(With apologies to Woody Allen)
Every so often, a day happens that makes it feel as though I am exactly in the right place and time. Yesterday was one of those days. I am doing conservation work with a species of butterfly called the Aphrodite. It’s a beautiful tawny orange butterfly on the top side of its wings. Underneath, the wings are chocolate brown with metallic silver spotting. It’s a large butterfly, about the size of a monarch.
Aphrodites are common in parts of their range, but in Illinois, they are restricted to large upland prairies. The larvae feed on arrow leaved violet, which grows in sandy soil. There are few such places remaining in Illinois today. Yesterday, I was out collecting female Aphrodites at a place about 100 miles west of Chicago called the Nachusa Grasslands.
After a week of cool rain and drizzle, yesterday’s bright sunshine and temperatures in the upper seventies made for a great day to be out on the open road. I ventured far enough west of the city that I was able to pull in my choice of two country and western radio stations (country radio in Chicago itself pretty much sucks). Arriving at Nachusa, I found the prairie spread out before me dappled in sun and shadow, and blooming with goldenrod, Joe Pye weeds, and blazing stars. My fate would be to spend the afternoon walking about in the splendor of this location, attempting to catch female Aphrodites. It was one of those times that I marvel that I actually get paid to do this stuff.
Aphrodites are in the genus Speyeria, a group of butterflies that is difficult to work with. Several species are endangered. I hope to begin working with regal fritillaries in the next couple of weeks. My friends Erin at Woodland Park Zoo in Seattle and Mary Jo at the Portland Zoo are working with the Oregon silverspot, an endangered Speyeria from the Pacific Northwest. Many of the Speyeria emerge in early summer and begin feeding and mating. After a few weeks, many of these species then go into a period of summer dormancy called aestivation. It isn’t until late in the summer that they begin laying eggs. By then most of the males have died. The eggs hatch and, after eating the eggshell, the baby caterpillars hibernate over the winter. I have tried releasing newly hatched caterpillars into the field, without much success. So this year I am going to try to keep them over the winter in the lab.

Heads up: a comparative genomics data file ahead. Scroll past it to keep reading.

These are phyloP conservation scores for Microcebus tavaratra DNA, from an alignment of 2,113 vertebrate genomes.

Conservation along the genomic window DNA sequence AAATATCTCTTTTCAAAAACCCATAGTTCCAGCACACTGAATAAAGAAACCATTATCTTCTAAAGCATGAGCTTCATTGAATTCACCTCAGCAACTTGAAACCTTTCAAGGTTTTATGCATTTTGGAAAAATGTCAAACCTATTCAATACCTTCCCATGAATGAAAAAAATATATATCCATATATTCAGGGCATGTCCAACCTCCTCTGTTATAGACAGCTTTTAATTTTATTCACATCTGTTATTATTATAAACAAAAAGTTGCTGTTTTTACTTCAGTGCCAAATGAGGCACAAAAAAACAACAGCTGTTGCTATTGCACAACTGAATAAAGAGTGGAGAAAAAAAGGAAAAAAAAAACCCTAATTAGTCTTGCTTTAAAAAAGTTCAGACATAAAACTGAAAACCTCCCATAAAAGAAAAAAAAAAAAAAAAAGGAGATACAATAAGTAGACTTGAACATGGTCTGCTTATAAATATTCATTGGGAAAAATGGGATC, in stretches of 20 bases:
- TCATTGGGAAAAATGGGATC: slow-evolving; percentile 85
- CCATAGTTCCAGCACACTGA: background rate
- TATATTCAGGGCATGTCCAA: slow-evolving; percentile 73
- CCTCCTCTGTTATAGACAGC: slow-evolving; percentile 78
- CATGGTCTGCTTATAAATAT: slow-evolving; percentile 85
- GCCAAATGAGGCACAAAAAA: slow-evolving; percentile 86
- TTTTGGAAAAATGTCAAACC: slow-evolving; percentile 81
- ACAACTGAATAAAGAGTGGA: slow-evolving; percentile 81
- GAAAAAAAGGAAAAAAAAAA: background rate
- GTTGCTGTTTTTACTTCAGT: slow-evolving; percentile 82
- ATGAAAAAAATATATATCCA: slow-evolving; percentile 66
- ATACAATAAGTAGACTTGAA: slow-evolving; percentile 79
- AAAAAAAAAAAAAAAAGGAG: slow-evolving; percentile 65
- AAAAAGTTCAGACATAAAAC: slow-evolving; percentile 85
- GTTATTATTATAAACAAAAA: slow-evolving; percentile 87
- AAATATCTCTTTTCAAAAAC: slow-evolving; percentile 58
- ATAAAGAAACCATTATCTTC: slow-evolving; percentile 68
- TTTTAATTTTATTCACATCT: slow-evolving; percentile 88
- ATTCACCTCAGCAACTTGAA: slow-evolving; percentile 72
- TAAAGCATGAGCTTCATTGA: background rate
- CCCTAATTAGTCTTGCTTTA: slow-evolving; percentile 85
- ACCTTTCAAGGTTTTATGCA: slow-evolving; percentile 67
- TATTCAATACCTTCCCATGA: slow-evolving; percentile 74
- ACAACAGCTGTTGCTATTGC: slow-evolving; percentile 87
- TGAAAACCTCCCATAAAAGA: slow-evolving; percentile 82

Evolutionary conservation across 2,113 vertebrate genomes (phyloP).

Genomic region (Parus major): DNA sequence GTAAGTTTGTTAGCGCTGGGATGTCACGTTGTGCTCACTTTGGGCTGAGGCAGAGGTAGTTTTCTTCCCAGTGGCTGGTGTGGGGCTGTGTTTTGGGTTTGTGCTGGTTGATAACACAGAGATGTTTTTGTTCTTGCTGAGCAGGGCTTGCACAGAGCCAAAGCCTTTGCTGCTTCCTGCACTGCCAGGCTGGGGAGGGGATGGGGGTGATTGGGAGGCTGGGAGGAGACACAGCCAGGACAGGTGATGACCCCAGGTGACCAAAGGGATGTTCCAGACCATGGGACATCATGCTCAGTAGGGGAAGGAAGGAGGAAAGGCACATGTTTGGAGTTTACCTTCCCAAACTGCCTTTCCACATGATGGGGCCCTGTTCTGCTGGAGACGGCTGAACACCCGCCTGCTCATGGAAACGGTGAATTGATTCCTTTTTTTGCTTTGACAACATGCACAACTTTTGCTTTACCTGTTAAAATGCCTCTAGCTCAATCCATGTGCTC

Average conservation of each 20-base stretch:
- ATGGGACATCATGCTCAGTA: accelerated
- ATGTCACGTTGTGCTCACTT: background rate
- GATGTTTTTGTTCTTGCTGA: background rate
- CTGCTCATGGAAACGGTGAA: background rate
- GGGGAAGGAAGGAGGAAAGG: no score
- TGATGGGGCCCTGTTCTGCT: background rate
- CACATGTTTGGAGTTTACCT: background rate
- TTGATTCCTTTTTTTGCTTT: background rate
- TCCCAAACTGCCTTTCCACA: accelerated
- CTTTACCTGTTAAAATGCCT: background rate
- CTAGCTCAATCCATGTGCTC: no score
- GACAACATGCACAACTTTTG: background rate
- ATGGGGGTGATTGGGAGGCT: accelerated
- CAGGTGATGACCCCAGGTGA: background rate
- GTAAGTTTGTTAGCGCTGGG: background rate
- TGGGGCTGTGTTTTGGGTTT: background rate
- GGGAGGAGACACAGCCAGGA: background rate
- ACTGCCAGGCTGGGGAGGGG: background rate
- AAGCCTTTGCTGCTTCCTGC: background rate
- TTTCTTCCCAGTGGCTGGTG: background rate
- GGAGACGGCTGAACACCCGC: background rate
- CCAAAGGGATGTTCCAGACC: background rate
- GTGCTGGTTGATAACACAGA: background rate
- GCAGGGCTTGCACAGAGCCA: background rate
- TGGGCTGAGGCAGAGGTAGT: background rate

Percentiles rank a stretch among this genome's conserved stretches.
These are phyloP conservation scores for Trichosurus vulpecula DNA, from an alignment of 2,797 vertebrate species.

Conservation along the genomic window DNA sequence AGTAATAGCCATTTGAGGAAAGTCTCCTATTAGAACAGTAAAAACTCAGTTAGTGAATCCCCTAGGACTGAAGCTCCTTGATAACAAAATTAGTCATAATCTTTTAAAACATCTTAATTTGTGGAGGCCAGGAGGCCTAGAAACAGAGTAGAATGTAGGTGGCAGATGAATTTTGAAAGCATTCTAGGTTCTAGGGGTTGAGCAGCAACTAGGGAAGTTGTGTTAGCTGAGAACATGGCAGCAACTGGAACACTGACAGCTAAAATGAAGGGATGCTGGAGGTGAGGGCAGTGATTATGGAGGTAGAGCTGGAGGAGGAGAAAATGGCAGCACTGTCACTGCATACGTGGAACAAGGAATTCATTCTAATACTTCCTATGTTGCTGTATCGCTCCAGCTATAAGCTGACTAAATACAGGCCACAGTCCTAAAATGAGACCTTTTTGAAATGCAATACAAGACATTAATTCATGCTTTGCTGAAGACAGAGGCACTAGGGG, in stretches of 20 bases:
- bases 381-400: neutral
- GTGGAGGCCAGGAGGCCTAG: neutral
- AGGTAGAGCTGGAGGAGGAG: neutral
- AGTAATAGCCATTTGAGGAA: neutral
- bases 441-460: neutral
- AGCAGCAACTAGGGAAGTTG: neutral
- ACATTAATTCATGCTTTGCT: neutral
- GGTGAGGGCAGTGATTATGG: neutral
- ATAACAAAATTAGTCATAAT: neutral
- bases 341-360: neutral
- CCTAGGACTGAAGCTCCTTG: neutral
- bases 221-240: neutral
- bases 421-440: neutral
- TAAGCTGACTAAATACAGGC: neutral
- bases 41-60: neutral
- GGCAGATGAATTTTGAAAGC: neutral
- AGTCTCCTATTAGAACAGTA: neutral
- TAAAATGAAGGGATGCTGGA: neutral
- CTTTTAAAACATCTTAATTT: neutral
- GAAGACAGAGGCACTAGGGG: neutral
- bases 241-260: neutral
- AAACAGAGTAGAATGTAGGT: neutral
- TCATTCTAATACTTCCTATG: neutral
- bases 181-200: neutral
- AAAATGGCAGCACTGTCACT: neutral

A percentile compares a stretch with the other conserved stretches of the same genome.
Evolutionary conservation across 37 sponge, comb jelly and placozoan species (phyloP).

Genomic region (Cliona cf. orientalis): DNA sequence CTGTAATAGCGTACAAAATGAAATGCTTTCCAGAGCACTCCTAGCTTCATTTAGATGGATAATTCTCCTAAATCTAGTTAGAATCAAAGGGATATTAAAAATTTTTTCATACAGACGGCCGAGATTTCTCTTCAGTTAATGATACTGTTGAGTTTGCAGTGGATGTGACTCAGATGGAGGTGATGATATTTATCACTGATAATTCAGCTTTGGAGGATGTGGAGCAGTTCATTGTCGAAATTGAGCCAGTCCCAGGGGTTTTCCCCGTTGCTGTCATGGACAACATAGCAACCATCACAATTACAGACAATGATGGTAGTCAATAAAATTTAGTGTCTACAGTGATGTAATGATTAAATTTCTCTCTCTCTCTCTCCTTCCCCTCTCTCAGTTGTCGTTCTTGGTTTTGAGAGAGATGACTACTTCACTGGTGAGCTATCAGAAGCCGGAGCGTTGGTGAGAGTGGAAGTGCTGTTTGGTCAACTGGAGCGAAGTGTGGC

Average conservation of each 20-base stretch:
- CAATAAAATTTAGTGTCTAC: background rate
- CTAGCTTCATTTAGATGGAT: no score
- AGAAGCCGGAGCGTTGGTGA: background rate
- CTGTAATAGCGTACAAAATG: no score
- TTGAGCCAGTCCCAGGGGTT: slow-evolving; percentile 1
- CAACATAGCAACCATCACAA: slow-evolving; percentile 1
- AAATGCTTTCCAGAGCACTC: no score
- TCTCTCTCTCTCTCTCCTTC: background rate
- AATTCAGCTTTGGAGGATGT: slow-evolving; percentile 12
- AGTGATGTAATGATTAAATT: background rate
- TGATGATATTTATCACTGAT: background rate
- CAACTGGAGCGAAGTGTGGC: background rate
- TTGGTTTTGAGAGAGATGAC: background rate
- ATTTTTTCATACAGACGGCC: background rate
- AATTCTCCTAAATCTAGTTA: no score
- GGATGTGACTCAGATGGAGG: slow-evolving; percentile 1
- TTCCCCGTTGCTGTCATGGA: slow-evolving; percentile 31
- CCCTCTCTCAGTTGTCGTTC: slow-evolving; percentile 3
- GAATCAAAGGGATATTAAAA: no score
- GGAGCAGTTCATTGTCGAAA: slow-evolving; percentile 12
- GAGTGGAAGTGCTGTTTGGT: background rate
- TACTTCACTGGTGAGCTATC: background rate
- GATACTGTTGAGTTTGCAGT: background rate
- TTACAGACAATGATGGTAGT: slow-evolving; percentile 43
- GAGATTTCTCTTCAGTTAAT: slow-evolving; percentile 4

Throughout the afternoon, I was treated to beautiful displays of rough blazing stars in full bloom. If you look carefully in the background of the picture you can see one flowering spike that is pure white. I have probably spent too much time looking on the blazing stars for Aphrodites. The ones that I found were all patrolling very low through the grass, looking for places to lay eggs. The blazing stars were covered with monarchs, just beginning to mass here for their migration south to Mexico. The monarchs make it a bit harder to find the Aphrodites, because they are about the same size and are similarly colored. But there are a lot more of them, so the Aphrodites kind of get lost in the crowd.
Rough Blazing Star
There were monarchs all over this hillside
One of the frustrating things about working with Aphrodites is that by August and September, the time when they are ready to lay eggs, they are really hard to find in the field. I have had poor success in obtaining them for both of the last two years. This year would prove to be far luckier. I got my first one, a female no less, only 20 minutes after parking my car. The butterflies that I collected are currently in egg laying cages. I hope they begin producing soon, and will post about the outcome.
Egg Laying Cages
In unrelated news, the swamp metalmark caterpillars are eating and growing like crazy.